The Irish prime minister has warned the EU against sending the wrong message when it comes to advertising, as a growing number of countries around the world have introduced restrictions on what can be posted online.
Speaking to the Irish Examiner, Taoiseach Enda Kenny said: “It is a matter of concern that we are seeing in Europe the growth of a new breed of dumb tweets.
It is a phenomenon that is not a new phenomenon, but it is a very recent development.”
He added that while it is important that the EU and its member states respect and promote freedom of speech, it is equally important to safeguard the public interest.
“The EU is very concerned by the growth and spread of these kinds of tweets,” he said.
“We have seen a number of recent examples where the EU has come to the conclusion that certain social media platforms are not free and that this is not something that should be allowed to flourish.”
We need to take a clear and unequivocal stand against these kinds.
We cannot allow these platforms to grow and flourish, we cannot allow them to become the new platforms for promoting hate, we must fight them.
“Earlier this month, a group of German lawmakers and social media companies agreed to develop an EU code of conduct for what should be covered in social media, including tweets and other content.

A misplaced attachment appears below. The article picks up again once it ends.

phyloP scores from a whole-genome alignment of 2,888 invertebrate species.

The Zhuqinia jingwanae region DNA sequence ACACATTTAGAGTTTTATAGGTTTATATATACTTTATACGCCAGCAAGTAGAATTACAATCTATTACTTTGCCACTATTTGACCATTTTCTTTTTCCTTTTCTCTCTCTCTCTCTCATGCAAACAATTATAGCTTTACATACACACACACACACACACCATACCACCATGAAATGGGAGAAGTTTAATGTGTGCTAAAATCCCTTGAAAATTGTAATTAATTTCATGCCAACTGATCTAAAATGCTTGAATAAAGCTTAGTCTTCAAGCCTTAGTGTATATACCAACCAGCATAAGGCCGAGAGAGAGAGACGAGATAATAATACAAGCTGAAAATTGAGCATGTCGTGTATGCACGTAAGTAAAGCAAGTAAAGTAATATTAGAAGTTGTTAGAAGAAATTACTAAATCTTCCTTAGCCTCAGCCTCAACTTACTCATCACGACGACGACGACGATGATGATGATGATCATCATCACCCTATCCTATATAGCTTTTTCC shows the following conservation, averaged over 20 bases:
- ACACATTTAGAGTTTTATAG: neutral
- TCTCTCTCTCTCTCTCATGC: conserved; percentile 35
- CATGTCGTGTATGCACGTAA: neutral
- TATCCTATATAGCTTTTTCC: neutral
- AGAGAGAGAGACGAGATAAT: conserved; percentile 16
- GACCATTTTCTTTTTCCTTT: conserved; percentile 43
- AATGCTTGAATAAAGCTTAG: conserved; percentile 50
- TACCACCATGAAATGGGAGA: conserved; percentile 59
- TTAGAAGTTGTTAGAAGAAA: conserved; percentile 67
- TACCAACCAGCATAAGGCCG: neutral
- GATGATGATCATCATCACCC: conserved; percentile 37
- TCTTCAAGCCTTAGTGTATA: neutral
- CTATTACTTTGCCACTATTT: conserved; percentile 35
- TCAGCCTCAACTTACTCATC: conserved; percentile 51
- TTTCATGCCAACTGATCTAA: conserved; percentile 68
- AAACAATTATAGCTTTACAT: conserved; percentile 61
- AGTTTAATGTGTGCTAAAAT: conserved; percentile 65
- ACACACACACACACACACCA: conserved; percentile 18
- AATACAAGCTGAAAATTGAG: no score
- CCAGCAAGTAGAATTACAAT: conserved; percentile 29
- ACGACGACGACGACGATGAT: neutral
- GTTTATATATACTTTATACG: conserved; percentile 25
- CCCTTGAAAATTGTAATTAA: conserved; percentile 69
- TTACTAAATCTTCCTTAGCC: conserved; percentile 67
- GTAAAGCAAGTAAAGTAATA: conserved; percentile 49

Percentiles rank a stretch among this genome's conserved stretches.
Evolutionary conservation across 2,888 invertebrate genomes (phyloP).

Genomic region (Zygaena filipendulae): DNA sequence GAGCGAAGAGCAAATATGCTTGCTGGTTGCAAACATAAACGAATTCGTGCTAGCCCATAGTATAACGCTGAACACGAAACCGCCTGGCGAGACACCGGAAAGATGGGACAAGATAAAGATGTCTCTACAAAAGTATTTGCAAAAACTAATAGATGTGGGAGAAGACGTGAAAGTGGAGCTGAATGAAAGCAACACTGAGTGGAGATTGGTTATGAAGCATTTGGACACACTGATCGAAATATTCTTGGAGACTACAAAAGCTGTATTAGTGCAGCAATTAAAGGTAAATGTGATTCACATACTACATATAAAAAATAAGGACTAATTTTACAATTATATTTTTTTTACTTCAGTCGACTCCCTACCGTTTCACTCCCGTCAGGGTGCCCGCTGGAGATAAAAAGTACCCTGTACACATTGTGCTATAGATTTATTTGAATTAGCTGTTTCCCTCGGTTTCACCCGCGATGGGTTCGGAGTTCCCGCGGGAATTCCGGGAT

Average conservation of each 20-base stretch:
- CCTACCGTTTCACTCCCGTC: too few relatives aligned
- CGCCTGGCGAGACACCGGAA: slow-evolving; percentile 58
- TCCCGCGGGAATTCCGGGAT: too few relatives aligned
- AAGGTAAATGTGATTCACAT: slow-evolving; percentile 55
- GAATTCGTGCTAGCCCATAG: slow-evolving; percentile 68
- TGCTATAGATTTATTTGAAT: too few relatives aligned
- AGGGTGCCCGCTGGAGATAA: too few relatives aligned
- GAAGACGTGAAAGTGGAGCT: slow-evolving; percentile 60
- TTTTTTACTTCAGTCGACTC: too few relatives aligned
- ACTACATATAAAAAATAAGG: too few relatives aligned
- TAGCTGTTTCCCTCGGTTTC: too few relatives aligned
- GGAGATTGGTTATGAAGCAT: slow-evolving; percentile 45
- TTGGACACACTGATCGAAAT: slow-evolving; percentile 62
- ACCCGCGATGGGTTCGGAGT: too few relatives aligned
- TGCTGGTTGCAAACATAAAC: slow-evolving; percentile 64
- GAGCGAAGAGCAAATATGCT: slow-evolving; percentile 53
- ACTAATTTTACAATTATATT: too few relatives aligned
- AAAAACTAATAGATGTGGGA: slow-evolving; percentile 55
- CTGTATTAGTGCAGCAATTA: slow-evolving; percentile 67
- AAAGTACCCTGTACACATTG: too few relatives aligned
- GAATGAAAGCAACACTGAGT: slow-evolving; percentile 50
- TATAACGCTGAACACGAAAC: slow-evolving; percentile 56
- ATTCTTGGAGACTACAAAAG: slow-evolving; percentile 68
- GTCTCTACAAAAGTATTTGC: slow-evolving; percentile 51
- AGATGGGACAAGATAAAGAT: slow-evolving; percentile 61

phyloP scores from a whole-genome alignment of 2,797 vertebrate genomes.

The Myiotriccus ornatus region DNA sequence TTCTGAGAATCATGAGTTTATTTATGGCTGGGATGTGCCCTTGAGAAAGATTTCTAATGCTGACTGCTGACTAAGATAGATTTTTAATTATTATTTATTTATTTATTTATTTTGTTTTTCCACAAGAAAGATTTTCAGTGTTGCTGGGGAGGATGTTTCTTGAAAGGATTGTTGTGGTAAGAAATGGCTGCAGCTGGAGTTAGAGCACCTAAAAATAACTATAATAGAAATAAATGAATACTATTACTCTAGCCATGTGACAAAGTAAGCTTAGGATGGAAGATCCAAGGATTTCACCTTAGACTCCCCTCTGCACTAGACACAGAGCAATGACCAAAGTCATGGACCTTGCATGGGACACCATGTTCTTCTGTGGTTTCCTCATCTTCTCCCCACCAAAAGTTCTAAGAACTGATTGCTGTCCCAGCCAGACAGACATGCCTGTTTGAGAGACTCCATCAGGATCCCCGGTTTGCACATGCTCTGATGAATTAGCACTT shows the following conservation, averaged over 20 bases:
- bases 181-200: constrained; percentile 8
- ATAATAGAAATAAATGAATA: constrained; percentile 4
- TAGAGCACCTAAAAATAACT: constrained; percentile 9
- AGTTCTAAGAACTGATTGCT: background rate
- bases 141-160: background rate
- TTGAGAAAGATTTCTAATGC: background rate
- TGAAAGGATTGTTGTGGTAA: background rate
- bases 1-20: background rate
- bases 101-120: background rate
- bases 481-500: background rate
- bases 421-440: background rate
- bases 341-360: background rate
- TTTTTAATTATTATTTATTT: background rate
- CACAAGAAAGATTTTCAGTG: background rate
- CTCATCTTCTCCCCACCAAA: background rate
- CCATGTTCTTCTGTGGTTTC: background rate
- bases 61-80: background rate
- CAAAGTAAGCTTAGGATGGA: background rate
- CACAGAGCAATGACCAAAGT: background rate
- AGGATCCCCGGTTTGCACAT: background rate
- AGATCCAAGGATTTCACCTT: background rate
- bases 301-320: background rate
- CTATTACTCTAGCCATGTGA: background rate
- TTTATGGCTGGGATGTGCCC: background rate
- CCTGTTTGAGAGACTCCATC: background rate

The EU Commission has proposed a similar code to be developed, which would include guidelines for the handling of illegal or inappropriate content.”
In light of the recent developments, we urge the EU to adopt a more robust approach and adopt an effective code of practice that addresses these important issues,” Kenny said.”
While the Commission is not proposing a new code of behaviour, the Commission’s proposal to develop a Code of Conduct for social media would serve as a guideline to ensure that all stakeholders are adequately informed on the protection of the freedom of expression and the protection against hate speech.
“However, it would not be a complete or comprehensive solution to the challenge of online hate speech, nor should it be the only approach to tackling hate and intolerance.
It would not address all hate speech and intolerance, and its implementation would need to be subject to robust legal and political scrutiny.”
The issue of online adverts comes at a time of heightened concern over a growing increase in hate speech on social media sites such as Twitter, Facebook and YouTube.
The number of hate crimes committed online increased by more than 4,000 per cent in 2017, according to the International Anti-Fascist Alliance.
The Irish government has previously called on the EU not to send the wrong signal and urged the EU commission to act against the spread of hate and intimidation.
The Government said on Friday that it would be putting forward legislation to the European Parliament to make it mandatory for the European Commission to work with Twitter to combat hate speech across the continent.